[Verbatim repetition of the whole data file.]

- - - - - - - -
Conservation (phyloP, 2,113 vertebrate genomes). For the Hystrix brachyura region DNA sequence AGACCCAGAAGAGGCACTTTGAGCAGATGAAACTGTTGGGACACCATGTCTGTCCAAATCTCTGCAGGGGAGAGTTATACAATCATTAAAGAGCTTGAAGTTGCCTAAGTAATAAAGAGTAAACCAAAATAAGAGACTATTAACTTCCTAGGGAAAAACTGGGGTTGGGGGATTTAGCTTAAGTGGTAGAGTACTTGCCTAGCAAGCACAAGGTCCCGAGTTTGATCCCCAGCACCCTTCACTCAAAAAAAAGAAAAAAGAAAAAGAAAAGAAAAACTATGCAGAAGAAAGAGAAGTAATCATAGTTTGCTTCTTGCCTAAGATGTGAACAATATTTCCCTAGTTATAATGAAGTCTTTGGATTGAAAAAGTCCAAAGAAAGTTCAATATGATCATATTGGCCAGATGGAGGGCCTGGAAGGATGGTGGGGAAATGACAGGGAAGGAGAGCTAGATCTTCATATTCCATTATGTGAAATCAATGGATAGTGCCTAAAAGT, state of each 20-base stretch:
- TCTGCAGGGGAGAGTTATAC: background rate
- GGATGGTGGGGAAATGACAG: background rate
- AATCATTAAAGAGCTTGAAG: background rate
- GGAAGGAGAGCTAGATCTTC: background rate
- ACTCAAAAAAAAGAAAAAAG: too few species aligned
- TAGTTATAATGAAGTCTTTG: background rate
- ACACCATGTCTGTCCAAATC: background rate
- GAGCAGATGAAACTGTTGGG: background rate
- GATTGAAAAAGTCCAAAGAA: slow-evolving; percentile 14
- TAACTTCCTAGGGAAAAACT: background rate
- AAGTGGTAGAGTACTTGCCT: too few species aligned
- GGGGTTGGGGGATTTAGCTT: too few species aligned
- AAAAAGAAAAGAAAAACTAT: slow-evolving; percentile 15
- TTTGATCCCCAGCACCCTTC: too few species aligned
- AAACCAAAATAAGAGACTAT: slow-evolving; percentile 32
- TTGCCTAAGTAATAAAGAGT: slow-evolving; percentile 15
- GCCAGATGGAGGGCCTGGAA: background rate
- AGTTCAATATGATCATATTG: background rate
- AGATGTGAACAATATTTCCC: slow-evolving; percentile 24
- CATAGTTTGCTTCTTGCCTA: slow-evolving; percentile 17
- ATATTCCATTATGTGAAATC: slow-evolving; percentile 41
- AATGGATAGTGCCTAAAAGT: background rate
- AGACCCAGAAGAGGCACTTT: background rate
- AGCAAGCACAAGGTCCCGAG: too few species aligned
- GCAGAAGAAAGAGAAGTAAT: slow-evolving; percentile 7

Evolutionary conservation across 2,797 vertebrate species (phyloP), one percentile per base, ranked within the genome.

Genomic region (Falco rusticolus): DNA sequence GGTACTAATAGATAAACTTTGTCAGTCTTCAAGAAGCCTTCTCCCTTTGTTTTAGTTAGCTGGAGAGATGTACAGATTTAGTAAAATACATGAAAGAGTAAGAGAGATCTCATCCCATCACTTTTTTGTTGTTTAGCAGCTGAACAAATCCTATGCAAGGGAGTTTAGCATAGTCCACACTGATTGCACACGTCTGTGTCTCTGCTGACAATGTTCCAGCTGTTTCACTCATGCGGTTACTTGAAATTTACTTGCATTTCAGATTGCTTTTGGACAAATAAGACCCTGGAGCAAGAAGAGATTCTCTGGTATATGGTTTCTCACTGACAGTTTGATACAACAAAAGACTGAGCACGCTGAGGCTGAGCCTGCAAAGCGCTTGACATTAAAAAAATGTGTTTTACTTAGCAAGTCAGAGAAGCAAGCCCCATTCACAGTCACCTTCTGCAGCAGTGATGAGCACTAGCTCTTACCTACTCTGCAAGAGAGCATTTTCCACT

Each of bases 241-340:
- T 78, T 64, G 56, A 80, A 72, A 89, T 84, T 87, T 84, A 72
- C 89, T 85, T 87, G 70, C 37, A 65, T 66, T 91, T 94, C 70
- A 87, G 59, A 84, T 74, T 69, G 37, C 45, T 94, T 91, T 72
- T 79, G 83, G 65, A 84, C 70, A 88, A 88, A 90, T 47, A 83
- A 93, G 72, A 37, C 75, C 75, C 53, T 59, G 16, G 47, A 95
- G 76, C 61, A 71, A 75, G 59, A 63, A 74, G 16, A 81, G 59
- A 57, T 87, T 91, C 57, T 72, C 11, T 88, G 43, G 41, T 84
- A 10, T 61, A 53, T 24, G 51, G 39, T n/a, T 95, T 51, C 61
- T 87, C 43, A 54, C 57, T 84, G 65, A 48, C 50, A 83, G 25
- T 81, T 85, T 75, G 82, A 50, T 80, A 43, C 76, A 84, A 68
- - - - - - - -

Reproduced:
Conservation (phyloP, 2,113 vertebrate genomes). For the Hystrix brachyura region DNA sequence AGACCCAGAAGAGGCACTTTGAGCAGATGAAACTGTTGGGACACCATGTCTGTCCAAATCTCTGCAGGGGAGAGTTATACAATCATTAAAGAGCTTGAAGTTGCCTAAGTAATAAAGAGTAAACCAAAATAAGAGACTATTAACTTCCTAGGGAAAAACTGGGGTTGGGGGATTTAGCTTAAGTGGTAGAGTACTTGCCTAGCAAGCACAAGGTCCCGAGTTTGATCCCCAGCACCCTTCACTCAAAAAAAAGAAAAAAGAAAAAGAAAAGAAAAACTATGCAGAAGAAAGAGAAGTAATCATAGTTTGCTTCTTGCCTAAGATGTGAACAATATTTCCCTAGTTATAATGAAGTCTTTGGATTGAAAAAGTCCAAAGAAAGTTCAATATGATCATATTGGCCAGATGGAGGGCCTGGAAGGATGGTGGGGAAATGACAGGGAAGGAGAGCTAGATCTTCATATTCCATTATGTGAAATCAATGGATAGTGCCTAAAAGT, state of each 20-base stretch:
- TCTGCAGGGGAGAGTTATAC: background rate
- GGATGGTGGGGAAATGACAG: background rate
- AATCATTAAAGAGCTTGAAG: background rate
- GGAAGGAGAGCTAGATCTTC: background rate
- ACTCAAAAAAAAGAAAAAAG: too few species aligned
- TAGTTATAATGAAGTCTTTG: background rate
- ACACCATGTCTGTCCAAATC: background rate
- GAGCAGATGAAACTGTTGGG: background rate
- GATTGAAAAAGTCCAAAGAA: slow-evolving; percentile 14
- TAACTTCCTAGGGAAAAACT: background rate
- AAGTGGTAGAGTACTTGCCT: too few species aligned
- GGGGTTGGGGGATTTAGCTT: too few species aligned
- AAAAAGAAAAGAAAAACTAT: slow-evolving; percentile 15
- TTTGATCCCCAGCACCCTTC: too few species aligned
- AAACCAAAATAAGAGACTAT: slow-evolving; percentile 32
- TTGCCTAAGTAATAAAGAGT: slow-evolving; percentile 15
- GCCAGATGGAGGGCCTGGAA: background rate
- AGTTCAATATGATCATATTG: background rate
- AGATGTGAACAATATTTCCC: slow-evolving; percentile 24
- CATAGTTTGCTTCTTGCCTA: slow-evolving; percentile 17
- ATATTCCATTATGTGAAATC: slow-evolving; percentile 41
- AATGGATAGTGCCTAAAAGT: background rate
- AGACCCAGAAGAGGCACTTT: background rate
- AGCAAGCACAAGGTCCCGAG: too few species aligned
- GCAGAAGAAAGAGAAGTAAT: slow-evolving; percentile 7

Evolutionary conservation across 2,797 vertebrate species (phyloP), one percentile per base, ranked within the genome.

Genomic region (Falco rusticolus): DNA sequence GGTACTAATAGATAAACTTTGTCAGTCTTCAAGAAGCCTTCTCCCTTTGTTTTAGTTAGCTGGAGAGATGTACAGATTTAGTAAAATACATGAAAGAGTAAGAGAGATCTCATCCCATCACTTTTTTGTTGTTTAGCAGCTGAACAAATCCTATGCAAGGGAGTTTAGCATAGTCCACACTGATTGCACACGTCTGTGTCTCTGCTGACAATGTTCCAGCTGTTTCACTCATGCGGTTACTTGAAATTTACTTGCATTTCAGATTGCTTTTGGACAAATAAGACCCTGGAGCAAGAAGAGATTCTCTGGTATATGGTTTCTCACTGACAGTTTGATACAACAAAAGACTGAGCACGCTGAGGCTGAGCCTGCAAAGCGCTTGACATTAAAAAAATGTGTTTTACTTAGCAAGTCAGAGAAGCAAGCCCCATTCACAGTCACCTTCTGCAGCAGTGATGAGCACTAGCTCTTACCTACTCTGCAAGAGAGCATTTTCCACT

Each of bases 241-340:
- T 78, T 64, G 56, A 80, A 72, A 89, T 84, T 87, T 84, A 72
- C 89, T 85, T 87, G 70, C 37, A 65, T 66, T 91, T 94, C 70
- A 87, G 59, A 84, T 74, T 69, G 37, C 45, T 94, T 91, T 72
- T 79, G 83, G 65, A 84, C 70, A 88, A 88, A 90, T 47, A 83
- A 93, G 72, A 37, C 75, C 75, C 53, T 59, G 16, G 47, A 95
- G 76, C 61, A 71, A 75, G 59, A 63, A 74, G 16, A 81, G 59
- A 57, T 87, T 91, C 57, T 72, C 11, T 88, G 43, G 41, T 84
- A 10, T 61, A 53, T 24, G 51, G 39, T n/a, T 95, T 51, C 61
- T 87, C 43, A 54, C 57, T 84, G 65, A 48, C 50, A 83, G 25
- T 81, T 85, T 75, G 82, A 50, T 80, A 43, C 76, A 84, A 68